Polish-born Holocaust survivor Meyer Hack shows his prisoner number tattooed on his arm during a news conference at the Yad Vashem Holocaust Museum in Jerusalem June 15, 2009..
(photo credit: REUTERS)
Some believe antisemitism is inherent to our world; they think Jews will always be under attack.
Others think it can be eradicated. This theoretical debate aside, one thing is clear: as we enter 2018 antisemitism is on the rise and world governments must act against it. With January not yet over, antisemitic incidents have already been recorded in England, France, Puerto Rico, the United States and Austria.
Two generations after six million Jews were murdered throughout Europe, and a single generation since quotas restricted Jewish attendance in American universities, we are witnessing a surge of antisemitic incidents.
The Diaspora Affairs Ministry’s 2017 report highlights worrying attacks against Jews and Jewish communities, and the rise of political parties with antisemitic affiliations. These events require governments to take a firm stance to protect their Jewish citizens – not only in word but also in deed.
The State of Israel is, and will continue to be, home to any Jew. However, mass immigration of Jews is not a solution to antisemitism; it is a badge of shame on the countries from which Jewish communities flee. The obvious needs to be stated: governments are responsible for the security of Jewish communities in their countries. To effectively combat antisemitism, they must pass legislation with deterring penalties and enforce their own laws.
At the Diaspora Affairs Ministry we mapped out existing legislation, mainly in Europe, aimed at curbing antisemitism and punishing perpetrators of antisemitic hate crimes.
The findings are dire. In almost every aspect, a gap exists between the rhetoric of politicians and the letter of the law. The existence (or lack thereof) of a working definition for antisemitism is a key example, because without defining what antisemitism is, you cannot enforce the laws meant to stop it. Hardly any countries have such a definition.
The International Holocaust Remembrance Alliance (IHRA) represents over 30 countries at the government level. In 2016 it formulated a Working Definition of Antisemitism, agreed to by all members and meant to provide the most basic tool in the fight against antisemitism. As of December 2017 only eight governments had ratified the definition and given it a legal standing. When I wrote to European ambassadors asking their countries to ratify it, some erroneously replied they already had – only to apologize after realizing their mistake.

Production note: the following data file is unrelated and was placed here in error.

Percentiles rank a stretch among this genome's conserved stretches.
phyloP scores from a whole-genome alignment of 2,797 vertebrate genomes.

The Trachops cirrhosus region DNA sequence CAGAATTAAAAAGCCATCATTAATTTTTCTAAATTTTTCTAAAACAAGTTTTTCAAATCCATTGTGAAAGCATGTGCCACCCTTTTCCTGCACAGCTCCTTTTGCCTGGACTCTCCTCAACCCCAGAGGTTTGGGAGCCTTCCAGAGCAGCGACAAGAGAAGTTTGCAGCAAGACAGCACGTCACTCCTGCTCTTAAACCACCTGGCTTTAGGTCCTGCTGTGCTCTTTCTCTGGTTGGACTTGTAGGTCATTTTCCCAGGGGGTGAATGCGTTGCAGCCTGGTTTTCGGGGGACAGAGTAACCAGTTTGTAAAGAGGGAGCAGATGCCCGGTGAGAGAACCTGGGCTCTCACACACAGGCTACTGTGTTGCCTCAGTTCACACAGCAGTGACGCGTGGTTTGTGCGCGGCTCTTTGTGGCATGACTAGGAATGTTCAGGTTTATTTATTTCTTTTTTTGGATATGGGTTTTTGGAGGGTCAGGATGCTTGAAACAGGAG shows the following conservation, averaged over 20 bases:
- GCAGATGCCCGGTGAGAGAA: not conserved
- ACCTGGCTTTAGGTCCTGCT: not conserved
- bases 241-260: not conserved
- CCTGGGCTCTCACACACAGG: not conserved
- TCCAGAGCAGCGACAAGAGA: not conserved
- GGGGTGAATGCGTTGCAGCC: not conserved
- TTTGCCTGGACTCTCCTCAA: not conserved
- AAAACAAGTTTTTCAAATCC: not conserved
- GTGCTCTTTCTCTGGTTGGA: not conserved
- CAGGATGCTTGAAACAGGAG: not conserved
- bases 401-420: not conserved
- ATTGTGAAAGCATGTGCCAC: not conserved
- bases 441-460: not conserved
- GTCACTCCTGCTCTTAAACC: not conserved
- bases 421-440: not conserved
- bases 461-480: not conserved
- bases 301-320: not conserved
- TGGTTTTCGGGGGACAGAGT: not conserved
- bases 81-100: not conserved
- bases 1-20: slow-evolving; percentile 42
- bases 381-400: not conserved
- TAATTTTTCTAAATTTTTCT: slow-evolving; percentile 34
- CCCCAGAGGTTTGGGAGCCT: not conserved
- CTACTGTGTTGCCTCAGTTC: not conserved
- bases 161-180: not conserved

One ambassador indicated the definition would not be ratified, writing that his government respected the definition while stressing it was not legally binding.
Reality shows that every month without ratifying the IHRA definition, every month without effective legislation, brings with it more antisemitic incidents.
In February 2017, two Jewish men were attacked in Paris; in March, an ultra-Orthodox Jew in Antwerp was assaulted on his way to synagogue; in December a synagogue in Gothenburg was firebombed, and the list goes on.
A month after the Gothenburg attack and hundreds chanting “we will shoot the Jews” in the streets of Malmo, Swedish officials are still reluctant to call the attacks antisemitic.
But words are usually all officials can offer. Race-driven hate crimes against Jews are treated as vandalism or abuse. None of the three previously mentioned governments ratified the IHRA definition, and their laws allow antisemitism to grow and spread. For example, in both Belgium and France the use of Nazi or neo-Nazi insignia is allowed, and in Sweden Holocaust denial is legal.
To be clear: Sweden, France and Belgium are not the only places lacking sufficient tools to fight antisemitism.
In 2016 Jews were the most targeted victims of hate crimes in Canada. Australia saw a 10% increase in anti-Semitic incidents between 2016 and 2017. Recently the BBC reported over 25% of British people “hold anti-Semitic attitudes.” When the dots of sporadic incidents are connected, the larger picture is very troubling.
In January 1945 Allied forced liberated the Auschwitz-Birkenau death camp. The world vowed to “never again” let Jews to be singled out or attacked. It understood silence allowed the Nazis to carry out horrific crimes. Seventy-three years later, antisemitism rages from Right and Left: skinheads feel safe to march and wave Nazi flags in public, and Jew-bashing on college campus has become the norm.
The promise of “never again” will remain empty unless governments act. Now is the time: time to ratify the IHRA definition, to ban the use of Nazi symbols and to outlaw Holocaust denial. Governments must punish whoever attacks a Jew in the street or vandalizes a Jewish institution; they need to use actions, not words, to fight antisemitism. Unless they do so, the blood of the next Jewish victim will be on their hands.
The author is the Minister of Education and Diaspora Affairs.